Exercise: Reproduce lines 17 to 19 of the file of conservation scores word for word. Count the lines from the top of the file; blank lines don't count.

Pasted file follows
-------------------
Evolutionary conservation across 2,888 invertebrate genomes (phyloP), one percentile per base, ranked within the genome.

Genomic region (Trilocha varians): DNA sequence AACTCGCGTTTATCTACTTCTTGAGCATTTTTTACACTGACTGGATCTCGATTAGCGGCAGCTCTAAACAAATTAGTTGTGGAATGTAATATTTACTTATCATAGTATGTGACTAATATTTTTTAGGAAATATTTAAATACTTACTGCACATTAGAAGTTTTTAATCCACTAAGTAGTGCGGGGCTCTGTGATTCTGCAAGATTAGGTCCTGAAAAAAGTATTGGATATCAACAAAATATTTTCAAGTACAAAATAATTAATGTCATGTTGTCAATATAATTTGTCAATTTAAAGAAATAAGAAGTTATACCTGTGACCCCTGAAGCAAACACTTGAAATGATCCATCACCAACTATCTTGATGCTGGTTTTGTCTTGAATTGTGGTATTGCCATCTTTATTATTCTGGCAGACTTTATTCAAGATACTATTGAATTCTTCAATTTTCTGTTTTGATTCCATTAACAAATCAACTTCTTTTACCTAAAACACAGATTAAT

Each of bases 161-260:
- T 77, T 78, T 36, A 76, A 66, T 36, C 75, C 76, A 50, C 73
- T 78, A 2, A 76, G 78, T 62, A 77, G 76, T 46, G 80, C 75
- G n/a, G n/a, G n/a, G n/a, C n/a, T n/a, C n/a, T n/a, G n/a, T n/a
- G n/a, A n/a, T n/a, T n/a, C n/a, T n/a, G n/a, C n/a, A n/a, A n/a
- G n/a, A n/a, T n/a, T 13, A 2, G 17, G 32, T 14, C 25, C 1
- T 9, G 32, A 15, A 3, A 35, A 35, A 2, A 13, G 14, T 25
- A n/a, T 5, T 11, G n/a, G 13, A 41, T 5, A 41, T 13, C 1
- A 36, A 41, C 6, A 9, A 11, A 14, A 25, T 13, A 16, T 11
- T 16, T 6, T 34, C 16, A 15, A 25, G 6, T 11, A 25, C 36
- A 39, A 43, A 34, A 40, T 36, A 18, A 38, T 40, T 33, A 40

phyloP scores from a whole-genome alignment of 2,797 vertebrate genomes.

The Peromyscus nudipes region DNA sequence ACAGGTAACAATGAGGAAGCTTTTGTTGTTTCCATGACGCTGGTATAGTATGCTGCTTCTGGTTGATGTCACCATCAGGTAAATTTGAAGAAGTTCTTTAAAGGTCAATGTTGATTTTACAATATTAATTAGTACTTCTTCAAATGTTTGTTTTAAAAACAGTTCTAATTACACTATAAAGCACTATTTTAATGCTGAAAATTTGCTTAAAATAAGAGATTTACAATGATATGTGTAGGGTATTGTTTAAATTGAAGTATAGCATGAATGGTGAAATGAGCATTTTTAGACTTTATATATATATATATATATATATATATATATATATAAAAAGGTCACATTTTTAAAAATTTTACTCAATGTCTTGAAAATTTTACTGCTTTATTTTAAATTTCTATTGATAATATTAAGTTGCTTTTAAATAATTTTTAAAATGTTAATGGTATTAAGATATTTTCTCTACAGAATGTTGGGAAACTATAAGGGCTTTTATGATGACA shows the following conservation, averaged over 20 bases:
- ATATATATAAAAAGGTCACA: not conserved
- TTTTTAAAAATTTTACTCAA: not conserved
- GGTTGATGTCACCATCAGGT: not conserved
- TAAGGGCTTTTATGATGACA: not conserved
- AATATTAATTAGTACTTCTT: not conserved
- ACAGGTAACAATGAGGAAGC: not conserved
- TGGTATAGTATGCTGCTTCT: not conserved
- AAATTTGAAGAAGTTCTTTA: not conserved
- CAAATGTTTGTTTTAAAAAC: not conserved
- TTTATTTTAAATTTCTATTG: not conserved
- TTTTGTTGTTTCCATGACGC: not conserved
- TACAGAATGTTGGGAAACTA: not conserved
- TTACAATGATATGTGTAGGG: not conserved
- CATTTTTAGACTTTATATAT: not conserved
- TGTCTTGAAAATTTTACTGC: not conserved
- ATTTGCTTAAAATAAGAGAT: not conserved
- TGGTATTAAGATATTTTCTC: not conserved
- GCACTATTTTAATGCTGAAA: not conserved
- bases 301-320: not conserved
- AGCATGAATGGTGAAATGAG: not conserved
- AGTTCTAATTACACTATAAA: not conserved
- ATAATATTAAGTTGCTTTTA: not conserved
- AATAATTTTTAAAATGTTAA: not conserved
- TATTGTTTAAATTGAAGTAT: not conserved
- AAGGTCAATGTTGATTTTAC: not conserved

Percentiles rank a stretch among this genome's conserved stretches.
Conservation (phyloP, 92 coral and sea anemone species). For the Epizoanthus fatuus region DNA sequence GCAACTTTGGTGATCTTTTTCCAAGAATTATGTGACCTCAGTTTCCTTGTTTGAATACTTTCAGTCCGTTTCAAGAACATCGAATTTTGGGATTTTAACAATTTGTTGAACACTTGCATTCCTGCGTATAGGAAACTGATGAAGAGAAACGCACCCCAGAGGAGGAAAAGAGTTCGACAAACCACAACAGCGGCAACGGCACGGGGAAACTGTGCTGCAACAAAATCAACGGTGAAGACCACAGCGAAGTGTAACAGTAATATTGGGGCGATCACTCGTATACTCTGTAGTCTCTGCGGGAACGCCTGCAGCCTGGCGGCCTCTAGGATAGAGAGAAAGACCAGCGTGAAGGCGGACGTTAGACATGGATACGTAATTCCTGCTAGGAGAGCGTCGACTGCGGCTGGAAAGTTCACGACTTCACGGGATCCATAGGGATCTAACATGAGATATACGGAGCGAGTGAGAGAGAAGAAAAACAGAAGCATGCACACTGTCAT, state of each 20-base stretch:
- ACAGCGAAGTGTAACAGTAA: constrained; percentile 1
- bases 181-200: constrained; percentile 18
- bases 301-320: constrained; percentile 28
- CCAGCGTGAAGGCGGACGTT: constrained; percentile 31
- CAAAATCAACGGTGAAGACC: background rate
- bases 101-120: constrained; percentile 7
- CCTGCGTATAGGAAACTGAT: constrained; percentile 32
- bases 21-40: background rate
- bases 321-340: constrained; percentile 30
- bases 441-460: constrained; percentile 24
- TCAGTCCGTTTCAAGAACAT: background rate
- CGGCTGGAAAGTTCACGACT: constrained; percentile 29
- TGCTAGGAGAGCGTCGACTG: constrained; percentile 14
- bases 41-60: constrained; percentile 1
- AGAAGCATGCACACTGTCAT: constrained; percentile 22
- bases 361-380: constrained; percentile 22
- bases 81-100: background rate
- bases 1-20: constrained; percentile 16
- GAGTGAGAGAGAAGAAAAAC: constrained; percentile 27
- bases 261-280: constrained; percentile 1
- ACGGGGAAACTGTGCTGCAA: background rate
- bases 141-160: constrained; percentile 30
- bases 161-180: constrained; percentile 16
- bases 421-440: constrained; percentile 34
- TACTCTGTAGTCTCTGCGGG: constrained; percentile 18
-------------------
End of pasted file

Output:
- TTTTTAAAAATTTTACTCAA: not conserved
- GGTTGATGTCACCATCAGGT: not conserved
- TAAGGGCTTTTATGATGACA: not conserved